The Ouvertüre, which must be of gallant character, deserves more praise than there is room here to describe. — Johann Mattheson, Der vollkommene Capellmeister (1739)1
Dance has always been accompanied by music. It took centuries for the two art forms to separate and for dance-independent music to emerge. Even then, dance still very much continued to inform music, as it does to this day. But in the Baroque era in particular, dance music evolved into a pinnacle of craft and stylization — no better represented than by the partitas, suites and overtures of Johann Sebastian Bach. Even now, hundreds of years after music and dance have parted, musicians are rediscovering the deep-seated and joyous dance at the center of Bach. This is a selective account of that story.
The Allemanda . . . is an earnest, ornamented and finely crafted harmony that conveys the expression of contentedness or of a cheerful temperament delighting in good order and serenity.
Dance and music appear to have been inseparable until the fourteenth century, at the tail end of the medieval era, when the first specialists came along to teach only one or the other. In the medieval era, a refined style of courtly dancing, appropriated from common dances, had emerged, and with it proper names for each dance.
Outside the battlements of nobility, however, dancing activities were not yet codified affairs. When epidemics raged, it was not unusual for outbreaks of hysterical mass dance-madness to occur. Known as danses macabres, these dancing manias were meant to ward off death, but could last for days and themselves lead to death from exhaustion — a curious case of self-predicting choreography. Medieval Italians, meanwhile, danced the tarantella whenever they stepped on a bigger spider; it supposedly cured the fatigue that such a bite induced.
Dance rapidly turned from an unregulated, convulsive free-for-all into an art form during the early Renaissance. With symmetry being paramount in dancing, dance music consisted of symmetric elements whose structure was audibly reinforced for the dancer; eventually, distinct rhythmic patterns were also adapted by music not necessarily intended to be danced to. Although not every Renaissance composer adhered to strict proportions as closely as William Byrd, with his pavans and galliards2, metric organization with recurring accents did provide the basis for a stricter sense of structure in the coming Baroque era.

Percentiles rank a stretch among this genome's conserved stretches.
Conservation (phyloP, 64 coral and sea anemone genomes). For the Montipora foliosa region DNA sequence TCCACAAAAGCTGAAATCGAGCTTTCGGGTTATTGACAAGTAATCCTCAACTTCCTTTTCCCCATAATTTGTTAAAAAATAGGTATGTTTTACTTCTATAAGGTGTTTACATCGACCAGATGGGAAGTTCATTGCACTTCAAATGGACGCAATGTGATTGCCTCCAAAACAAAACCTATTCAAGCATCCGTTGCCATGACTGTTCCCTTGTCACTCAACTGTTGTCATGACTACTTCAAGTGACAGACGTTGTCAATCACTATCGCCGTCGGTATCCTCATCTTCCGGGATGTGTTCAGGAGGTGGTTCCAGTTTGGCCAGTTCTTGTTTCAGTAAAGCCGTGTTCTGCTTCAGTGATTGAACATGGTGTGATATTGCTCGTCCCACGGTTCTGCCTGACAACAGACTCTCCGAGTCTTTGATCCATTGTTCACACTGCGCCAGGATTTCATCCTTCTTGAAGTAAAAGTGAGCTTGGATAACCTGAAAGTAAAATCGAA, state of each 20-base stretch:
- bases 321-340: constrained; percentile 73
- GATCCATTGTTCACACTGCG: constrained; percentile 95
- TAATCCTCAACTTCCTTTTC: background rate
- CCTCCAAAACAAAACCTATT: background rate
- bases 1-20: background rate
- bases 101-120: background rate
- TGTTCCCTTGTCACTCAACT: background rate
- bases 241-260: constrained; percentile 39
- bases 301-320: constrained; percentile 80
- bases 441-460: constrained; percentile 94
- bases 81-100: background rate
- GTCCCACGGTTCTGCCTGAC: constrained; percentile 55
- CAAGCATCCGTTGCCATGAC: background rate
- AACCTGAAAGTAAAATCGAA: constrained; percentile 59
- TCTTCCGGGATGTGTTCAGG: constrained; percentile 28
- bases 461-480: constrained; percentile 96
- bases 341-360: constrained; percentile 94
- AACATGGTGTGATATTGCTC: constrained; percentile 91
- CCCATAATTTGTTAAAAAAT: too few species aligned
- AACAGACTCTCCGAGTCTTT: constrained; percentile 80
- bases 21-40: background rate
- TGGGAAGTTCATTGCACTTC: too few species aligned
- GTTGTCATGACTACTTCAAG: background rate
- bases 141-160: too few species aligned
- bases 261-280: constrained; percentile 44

Scherzi musicali, ballettos and madrigals are all examples of dance-based musical forms that came about during the late Renaissance and early Baroque eras. Arcangelo Corelli’s Sonate di camera and Sonate di chiesa3 are dance-based, and so is John Dowland’s use of the pavan (a slow processional dance) in “Lachrimae or Saeven Teares.”4 Claudio Monteverdi’s opera L’Orfeo, dance-like throughout, ends in a grand moresca — the kind of sinuous, exotic dance that Salome was always depicted as performing for Herod.5 His Zefiro torna, e di soavi accenti (“The Zephyr returns and with soothing sounds . . . ”), with its positively dancing basso ostinato, bounds and leaps palpably.6 And those sixteenth-century hoofers who knew how to dance a galliard could conceivably shake a leg to “God Save the Queen” or “The Star Spangled Banner,” both audibly based on its pattern.
The passion or emotion in which a Courante should be performed is sweet hope. For there is something heartfelt, something yearning and also something pleasing in this melody: the many elements that form hope.